TEMPO.CO, Jakarta - On Friday morning, July 27, 2018, Tempo received a text message from the Indonesian Ambassador to Cambodia, Sudirman Haseng. The message said the Prime Minister of Cambodia, Hun Sen, is willing to spare his time for the state election observers and journalists from Indonesia on Saturday, July 28.
Journalists meeting and talking to Hun Sen is a rare opportunity. Hun Sen, one of the world's most controversial state leaders, has balked at being interviewed by journalists for the past 20 years. So, on Friday afternoon, July 27, Tempo began its pursuit of a chance for an interview with Hun Sen.
Despite being in the same region of Southeast Asia, the journey from Indonesia’s capital of Jakarta to Phnom Penh cannot be considered as a short journey since we had to fly to Singapore or Malaysia and spend another 4 hour-flight to reach Phnom Penh, not to mention the time-consuming flight transits.
Luckily, Tempo landed in Phnom Penh, Cambodia, on Saturday morning, July 28, just 30-minutes before the interview with Prime Minister Hun Sen began. Upon our arrival, a team from the Indonesian Embassy rushed us to the Cambodiana Hotel where the interview was planned to take place.
Just two minutes before the scheduled interview began, Hun Sen’s protocol surprised us with news we feared would happen: “There will be no interview with journalists,” said the protocol.
Hun Sen has ruled Cambodia over a span of 30 years and is said to have reigned the longest single term in the world. Throughout his leadership in the country, Hun Sen has stirred controversies, such as disbanding the country’s largest opposition party CNRP at the end of 2017, which was established by Sam Rainsy.
Hun Sen sent his political rivals behind bars and shut down the Cambodia Daily for blasting his government.
Having ruled Cambodia for tens of years, Hun Sen, an ex-soldier, reaps criticism from the opposition for the lack of positive changes in the country. Cambodia has been listed as one of the poorest countries in the ASEAN region after Laos and Myanmar.
According to Qadir, a senior journalist in Cambodia who refused to publish his family name for safety reasons, Hun Sen is incapable of leading a nation.
The scrapped interview, which happened only one day prior to the Cambodian national election, did not stop Tempo from digging deeper into the issue. On Sunday morning of July 29, dozens of locals and international journalists from numerous news agencies was on standby at the 1697 polling station in the Kandal province, where Hun Sen and his wife, Bun Rany, was said to cast their votes.
As expected, Hun Sen’s security members did not leave a gap open prior to his arrival, but Tempo managed to ask the prime minister a question when his security personnel let their guard down momentarily as the pair arrived at the location.
“No, not here,” said Hun Sen to Tempo, answering the question whether he was confident to win the Cambodian election without the presence of a major opposition party. The situation turned hectic as several photojournalists tried to capture the moment of the prime minister’s arrival but was pushed back by security personnel.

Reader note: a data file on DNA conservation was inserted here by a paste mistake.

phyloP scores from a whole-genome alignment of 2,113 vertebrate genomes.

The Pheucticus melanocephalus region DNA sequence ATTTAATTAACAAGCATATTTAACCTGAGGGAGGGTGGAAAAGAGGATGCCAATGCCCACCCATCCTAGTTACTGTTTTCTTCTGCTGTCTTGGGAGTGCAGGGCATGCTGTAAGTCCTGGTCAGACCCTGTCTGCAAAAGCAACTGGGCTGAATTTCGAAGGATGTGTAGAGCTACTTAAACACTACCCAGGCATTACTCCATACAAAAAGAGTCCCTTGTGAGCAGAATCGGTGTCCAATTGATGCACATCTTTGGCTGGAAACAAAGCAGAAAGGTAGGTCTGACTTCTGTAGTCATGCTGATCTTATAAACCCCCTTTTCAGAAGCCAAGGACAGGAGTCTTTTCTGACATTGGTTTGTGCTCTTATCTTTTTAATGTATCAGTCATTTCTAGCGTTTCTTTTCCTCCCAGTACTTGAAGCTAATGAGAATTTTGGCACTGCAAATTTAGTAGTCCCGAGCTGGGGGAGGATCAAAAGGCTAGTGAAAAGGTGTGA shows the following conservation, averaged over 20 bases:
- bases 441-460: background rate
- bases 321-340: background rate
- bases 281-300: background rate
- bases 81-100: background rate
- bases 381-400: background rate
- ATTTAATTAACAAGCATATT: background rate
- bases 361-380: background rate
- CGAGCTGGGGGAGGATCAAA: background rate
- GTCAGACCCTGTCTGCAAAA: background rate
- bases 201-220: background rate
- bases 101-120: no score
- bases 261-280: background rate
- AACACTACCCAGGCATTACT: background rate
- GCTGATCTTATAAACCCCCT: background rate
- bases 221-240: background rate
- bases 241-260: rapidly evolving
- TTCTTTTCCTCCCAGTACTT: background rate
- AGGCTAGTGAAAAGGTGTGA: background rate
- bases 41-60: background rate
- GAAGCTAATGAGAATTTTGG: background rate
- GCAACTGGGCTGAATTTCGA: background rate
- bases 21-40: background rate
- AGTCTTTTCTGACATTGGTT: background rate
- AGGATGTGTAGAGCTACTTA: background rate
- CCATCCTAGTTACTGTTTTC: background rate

Hun Sen’s security barricade was as tight as ever and aborted any chance for journalists to approach the country’s top man. The guards would push away anyone and anything blocking their path without disregard. Hun Sen was even seen undaunted on witnessing several reporters and photographers falling over the stony ground.
Several meters before Hun Sen entered his vehicle, Tempo approached the prime minister from the opposing side where Bun Rany was, which had less security.
“I am sorry but I cannot give a statement at a polling station. This corroborates the Cambodian government’s policy. Please understand it,” said Hun Sen, who immediately ignored the bombarding questions, including those asked by local journalists.
That was the last time Tempo saw Hun Sen in person at a public area. Following the encounter at the polling station, Cambodian People’s Party spokesman Suos Yara and the prime minister’s advisor Sry Thamrong said it was impossible to conduct an interview with Prime Minister Hun Sen, even if it is just for 20 minutes.
“It’s impossible,” said Suos Yara, multiple times.
The Cambodian People’s Party or CPP is the ruling party and Hun Sen’s main political backing throughout his career in office. Tempo’s hunt for an interview with Hun Sen did not stop at the 1697 polling station and continued to his official residence in the capital of Phnom Penh.
The environment and design of Hun Sen’s official residence reminded Tempo of the houses back home in Indonesia that are located in upper-class residences, such as Menteng or Pondok Indah in Jakarta. The prime minister’s house was equipped with high rising walls, which made it nearly impossible to have a quick look inside.
A feeling of tension suddenly struck as the tuk-tuk driver we rode with did not dare drop us in front of Hun Sen’s house. A local man kept trembling when taking a picture of Tempo with Hun Sen’s house as the background. The man just kept his mouth shut and did not say a word.
However, the buildup later changed into a feeling of relief after the guards at Huns Sen’s official residence were more than friendly when answering Tempo’s questions. They did not forget to express their gratitude for protecting a good boss as Hun Sen is.
Another guard revealed that it had been months since Hun Sen stayed at the official residence. Suos Yara did not respond when Tempo asked for Hun Sen’s whereabouts. Tempo’s attempt to meet Hun Sen in person in a public space has proved to be a difficult task, at least far more difficult than meeting with President Joko "Jokowi" Widodo.